Beijing demands local internet become ‘civilised’ by always reflecting Marxist values

China wants a “civilized” internet that displays and promotes Chinese socialist values and will strengthen oversight to make it happen with tools including a rumor debunking mechanism, as outlined in new guidelines issued by China’s Communist Party and the State Council.

The actual guidelines – grandly titled “Opinions on Strengthening the Construction of Network Civilization” – appear not to have been made public. But a report about the opinions by state-run organ Xinhua has been reproduced, verbatim, on a number of Chinese government websites.

Wherever the post appears it states: “The country aims to consolidate the guiding status of Marxism in the ideological cyberspace sphere, foster a common ideology among the whole Party and the Chinese people, and interiorize core socialist values.”

To achieve a correct cyberspace culture, the guidelines dictate the internet’s use as a tool to disseminate information about “the great achievements of [China’s Communist] party in each historical period of revolution, construction, and reform.” The document also calls for a “clear-cut stand against historical nihilism”.

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The reports all mention construction of a nationwide online rumor-burying mechanism based on the China Internet Joint Rumor Refusal Platform, a fact-checking service that offers party-approved counterfactuals.

Other provisions of the new guidelines include grading and classifying of professionally run social media accounts, regulating use of internet slang, and encouraging netizens to point out perceived “uncivilized” cyber activity through improved reporting tools and training to help them spot material worthy of being brought to the attention of Chinese authorities.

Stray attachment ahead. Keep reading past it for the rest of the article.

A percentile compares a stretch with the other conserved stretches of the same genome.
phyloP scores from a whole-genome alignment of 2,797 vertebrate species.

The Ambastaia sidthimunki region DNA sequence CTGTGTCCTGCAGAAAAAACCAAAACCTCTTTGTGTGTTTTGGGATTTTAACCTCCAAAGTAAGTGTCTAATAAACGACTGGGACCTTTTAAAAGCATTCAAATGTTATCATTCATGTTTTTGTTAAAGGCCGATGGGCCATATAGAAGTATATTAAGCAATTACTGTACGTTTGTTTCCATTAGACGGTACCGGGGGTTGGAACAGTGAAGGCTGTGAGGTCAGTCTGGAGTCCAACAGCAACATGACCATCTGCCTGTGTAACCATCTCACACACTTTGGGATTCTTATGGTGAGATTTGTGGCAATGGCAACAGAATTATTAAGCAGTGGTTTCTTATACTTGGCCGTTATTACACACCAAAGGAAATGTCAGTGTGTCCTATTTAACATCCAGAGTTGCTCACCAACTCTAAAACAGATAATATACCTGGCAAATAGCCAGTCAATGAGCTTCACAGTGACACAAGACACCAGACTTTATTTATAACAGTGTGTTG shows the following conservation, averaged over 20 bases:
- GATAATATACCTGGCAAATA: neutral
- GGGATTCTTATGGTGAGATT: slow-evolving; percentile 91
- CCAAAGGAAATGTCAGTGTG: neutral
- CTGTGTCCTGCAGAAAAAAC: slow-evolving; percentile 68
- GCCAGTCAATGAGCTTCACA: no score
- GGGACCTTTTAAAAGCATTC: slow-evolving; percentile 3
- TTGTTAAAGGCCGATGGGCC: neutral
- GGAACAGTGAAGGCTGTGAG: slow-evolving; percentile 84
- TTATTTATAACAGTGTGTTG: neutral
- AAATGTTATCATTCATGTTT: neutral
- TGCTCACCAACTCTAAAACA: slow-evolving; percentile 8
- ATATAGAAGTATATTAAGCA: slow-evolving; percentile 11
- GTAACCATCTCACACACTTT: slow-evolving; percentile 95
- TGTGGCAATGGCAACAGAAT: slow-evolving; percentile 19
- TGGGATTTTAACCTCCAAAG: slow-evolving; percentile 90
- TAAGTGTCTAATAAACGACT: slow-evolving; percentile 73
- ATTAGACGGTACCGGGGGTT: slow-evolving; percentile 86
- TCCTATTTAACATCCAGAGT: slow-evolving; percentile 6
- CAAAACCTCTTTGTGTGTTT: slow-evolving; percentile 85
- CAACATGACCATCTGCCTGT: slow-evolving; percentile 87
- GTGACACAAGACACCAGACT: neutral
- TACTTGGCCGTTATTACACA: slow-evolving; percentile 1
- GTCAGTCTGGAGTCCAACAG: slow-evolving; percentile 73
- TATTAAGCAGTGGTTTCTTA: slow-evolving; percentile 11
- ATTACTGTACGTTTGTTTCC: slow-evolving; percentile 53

Beyond a call for government bodies to further control content while reinforcing government-selected aspects of Chinese culture lies an element of corporate duty with an expectation that businesses will self-govern their content. Live-streaming, the infomercials that are currently Chinese e-tailers’ hot new marketing tactic, were mentioned as deserving of attention.

Companies must also take the reins on user agreements and “national security awareness,” and the document mandates a strengthening of the country’s Personal Information Protection Law and Data Security Law.

Issuance of the new Opinions follows the June 2021 crackdown on digitial fan clubs, a recent kid-friendly cleanse of the internet and even a recent edict that effeminate men – male pop singers and/or floppy-fringed actors in designer clothes – should not appear in Chinese media.

Even Alpacas have earned Beijing’s ire because they allow Chinese netizens to make subversive puns. On the upside, Beijing has also banned pop-up ads. ®

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